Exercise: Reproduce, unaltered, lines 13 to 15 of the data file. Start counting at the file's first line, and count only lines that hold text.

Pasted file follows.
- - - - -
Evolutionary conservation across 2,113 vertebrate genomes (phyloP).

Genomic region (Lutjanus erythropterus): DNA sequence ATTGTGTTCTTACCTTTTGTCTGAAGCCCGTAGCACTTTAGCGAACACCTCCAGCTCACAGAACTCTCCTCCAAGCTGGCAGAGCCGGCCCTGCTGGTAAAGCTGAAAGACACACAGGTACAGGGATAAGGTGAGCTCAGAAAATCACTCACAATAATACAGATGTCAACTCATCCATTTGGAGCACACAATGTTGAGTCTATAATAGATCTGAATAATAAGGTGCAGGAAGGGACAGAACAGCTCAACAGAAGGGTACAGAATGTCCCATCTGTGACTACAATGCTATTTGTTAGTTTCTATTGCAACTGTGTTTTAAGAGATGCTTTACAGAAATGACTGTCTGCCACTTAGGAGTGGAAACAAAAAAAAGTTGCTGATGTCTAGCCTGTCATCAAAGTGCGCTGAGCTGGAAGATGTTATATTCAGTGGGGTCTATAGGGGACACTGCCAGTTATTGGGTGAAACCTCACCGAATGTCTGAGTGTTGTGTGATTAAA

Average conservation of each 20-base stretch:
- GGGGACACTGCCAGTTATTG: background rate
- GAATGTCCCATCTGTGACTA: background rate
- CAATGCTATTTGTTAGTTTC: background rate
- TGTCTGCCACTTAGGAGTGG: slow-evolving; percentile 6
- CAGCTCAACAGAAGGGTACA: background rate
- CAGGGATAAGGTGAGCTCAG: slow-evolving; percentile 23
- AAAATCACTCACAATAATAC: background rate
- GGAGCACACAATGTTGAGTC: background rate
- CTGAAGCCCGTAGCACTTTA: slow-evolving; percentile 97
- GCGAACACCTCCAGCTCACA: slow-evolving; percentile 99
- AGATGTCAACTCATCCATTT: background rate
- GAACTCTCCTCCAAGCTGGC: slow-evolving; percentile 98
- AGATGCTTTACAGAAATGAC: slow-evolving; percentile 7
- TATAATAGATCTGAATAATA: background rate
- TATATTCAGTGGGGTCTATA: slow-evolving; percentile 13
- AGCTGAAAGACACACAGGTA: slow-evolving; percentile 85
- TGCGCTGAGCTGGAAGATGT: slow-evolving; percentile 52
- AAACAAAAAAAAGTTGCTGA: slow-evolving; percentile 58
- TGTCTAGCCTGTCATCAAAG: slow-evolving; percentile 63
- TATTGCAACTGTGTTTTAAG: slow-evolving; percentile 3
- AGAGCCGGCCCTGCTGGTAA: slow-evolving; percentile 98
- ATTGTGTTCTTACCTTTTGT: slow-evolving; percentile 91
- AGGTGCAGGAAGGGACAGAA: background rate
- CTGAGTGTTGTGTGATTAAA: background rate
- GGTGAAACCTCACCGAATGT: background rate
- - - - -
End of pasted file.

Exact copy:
- GCGAACACCTCCAGCTCACA: slow-evolving; percentile 99
- AGATGTCAACTCATCCATTT: background rate
- GAACTCTCCTCCAAGCTGGC: slow-evolving; percentile 98